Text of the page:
Discipline - Don't Hate it!


DISCIPLINE. What comes to your mind when you read or hear that word? I watch a lot of people cringe or let out a big sigh when I talk about it at different speaking events. Why does DISCIPLINE have such a bad rap and why do people dislike it so much? I was curious so asked and interviewed people about it. I asked the exact question that I started this blog post with. I got answers like:

  • "[Discipline] That's only for high performers."
  • "It means I have to do things that I may not want to do." 
  • "Sticking to your goals."
  • "Listening to my parents." Yes I did ask kids too...
  • "Doing the right thing when no one is watching."

Here is the definintion direct from merriam-webster.com:

Definition of Discipline


2. Obsolete: INSTRUCTION

3.  : a field of study

4.  : training that corrects, molds, or perfects the mental faculties of moral character

5.  a: control gained by enforcing obedience or order

     b: orderly or prescribed conduct or pattern of behavior


6.  : a rule or system of rules governing conduct or activity

The fog lifted when I put the answers I got from the interviews together with the definitions. It's no wonder people see discipline in a negative light. We as humans generally don't like being told what to do. We certainly don't like it when our control over something is usurped by another. And dang, "punishment." Really? That's #1 on the list and who likes that?

So, what if there was a way to bring discipline into a positive light? One of my mentors, Jocko Willink (Twitter: @JockoWillink) says "Discipline equals freedom." When I first heard that I was like "Yes!" Someone who speaks the truth. Jocko is a former Navy Seal Commander. I am a former United States Secret Service Agent. There are not a lot of people who have done what we have in our lives. So I'm pretty sure you are thinking, "Oh well of course these two have discipline. Look at what they did for a living." 

I'm not going to deny that we lived under a different set of rules and conducted ourselves accordingly. I went to work everyday doing my damndest to embody, "Worthy of Trust and Confidence." But you don't need to be a Navy Seal or a Secret Service Agent to be disciplined. When you think about "Discipline equals freedom," what does it stir up for you? What if you had the freedom to do more of the things you want to do? Would you make some small tweaks? I don't think "small tweaks" sounds unreasonable, do you?

I'm now going to give you a glimpse of what discipline looks like. Now, I will preface this by saying that I track things. If I read something or hear something on a podcast that I want to build into my daily "recipe" I'll do it and then track it to see if it's making an impact for me. The impact I'm looking to measure is whether or not the thing moves me closer to my goals. So here goes...

1. I'm up early. Between 5:30 and 6 most days and I'm on the floor stretching. You may have seen some of my clock posts on FB: Courage To Win. Why do I do this? Because it sets the tone for a kick ass day! I am able to complete my most important work focused and undisturbed before my husband and little boy get up.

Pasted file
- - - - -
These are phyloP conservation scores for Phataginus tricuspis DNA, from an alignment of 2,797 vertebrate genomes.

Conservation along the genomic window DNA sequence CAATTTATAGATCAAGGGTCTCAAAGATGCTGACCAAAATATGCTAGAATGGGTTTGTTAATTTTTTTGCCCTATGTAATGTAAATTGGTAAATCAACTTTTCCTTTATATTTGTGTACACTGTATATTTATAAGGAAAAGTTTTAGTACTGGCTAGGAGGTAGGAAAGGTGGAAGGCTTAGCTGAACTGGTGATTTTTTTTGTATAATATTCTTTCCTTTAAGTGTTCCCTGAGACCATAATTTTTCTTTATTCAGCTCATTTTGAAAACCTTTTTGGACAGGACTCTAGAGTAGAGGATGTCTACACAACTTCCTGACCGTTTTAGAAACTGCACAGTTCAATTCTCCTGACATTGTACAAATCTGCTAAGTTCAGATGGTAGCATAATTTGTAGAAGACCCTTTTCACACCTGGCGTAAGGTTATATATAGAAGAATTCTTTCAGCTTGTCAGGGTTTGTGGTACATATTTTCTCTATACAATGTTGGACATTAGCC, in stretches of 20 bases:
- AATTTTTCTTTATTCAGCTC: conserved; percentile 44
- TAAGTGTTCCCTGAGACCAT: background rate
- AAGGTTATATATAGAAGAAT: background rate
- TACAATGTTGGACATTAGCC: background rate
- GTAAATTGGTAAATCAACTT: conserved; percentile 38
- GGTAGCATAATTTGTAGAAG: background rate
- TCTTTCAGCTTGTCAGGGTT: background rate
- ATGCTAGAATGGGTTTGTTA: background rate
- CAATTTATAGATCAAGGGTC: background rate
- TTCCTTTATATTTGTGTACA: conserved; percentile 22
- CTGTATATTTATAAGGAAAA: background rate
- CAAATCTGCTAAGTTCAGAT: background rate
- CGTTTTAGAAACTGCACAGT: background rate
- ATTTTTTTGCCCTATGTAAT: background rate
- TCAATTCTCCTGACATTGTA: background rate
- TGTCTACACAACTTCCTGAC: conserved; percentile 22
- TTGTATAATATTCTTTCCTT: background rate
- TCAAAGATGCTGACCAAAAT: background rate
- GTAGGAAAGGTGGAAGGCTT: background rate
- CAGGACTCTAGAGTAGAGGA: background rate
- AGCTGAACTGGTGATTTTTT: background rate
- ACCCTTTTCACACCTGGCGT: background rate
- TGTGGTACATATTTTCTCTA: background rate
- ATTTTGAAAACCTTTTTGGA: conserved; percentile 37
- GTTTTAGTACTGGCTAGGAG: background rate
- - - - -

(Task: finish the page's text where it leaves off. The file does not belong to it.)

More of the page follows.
2. Reading, Meditation, and Journal. (30 mins total) Before I dive into my work I read a small spiritual declaration to myself out loud, followed by 10-20 mins of meditation. I go with my mind and how I feel. Sometimes I am so inspired by the things that come to me during my meditation that I stop and write them down. So I let this time free flow if you will. Then I journal.This is quick. I write down the 3 things I am grateful for, the 3 things that will make today great (these are my intentions and the work that I intend to accomplish, the people I need to reach out to and the people I am waiting on), and 3 affirmations. 

3. Get into action. I do the work I intended.

4. 7:30 is a break to feed and walk my dogs where I listen to a podcast.

5. Swing some kettlebells / do some burpees. I get my heart rate up and release those endorphins (see Tim Ferris 4 hr. body kettle bell workout).

The rest of the family is usually up by the time I'm swinging those kettlebells.

I get my little boy squared away and then,

6. I'm back on task.

I'm usually finished with the most important work by lunch time which gives me the freedom to meet up with a friend for lunch, make some calls, check email. Oh, and one thing about email. I never, ever, ever check my email first thing in the morning. Why? I don't want to live in someone elses agenda. If I'm in email it's because I'm looking for something specific, for one of the people I'm waiting on. I search specifically for that person. I respond if necessary and then I'm out of email until the afternoon. 

7. In the evening I revisit my journal. This is where I track. I write down the answers to the following:

a. What 3 things went really well today?

b. What 3 things could I have done to make the day better?

8. I'm lights out by 10pm, 10:30pm max.

The freedoms I earn from this recipie

  •  The freedom to make my own schedule and impact more people.
  •  The freedom from feeling like crap because I work out.
  •  The freedom to have a social life. My work is not my life.
  •  The freedom from feeling stressed or rushed.
  •  The freedom to learn new things
  •  The freedom to be with my family when I want.
  • To name a few...

So there's my DISCIPLINE recipe. I hope you can see that it's not difficult, or worth the bad rap. You can create your own recipe too. Steal mine if you want, use it, or make it your own. Comment below with any questions, what you liked, what you didn't, and what you do to everyday.

Let's kick ass together!

Category: Courage


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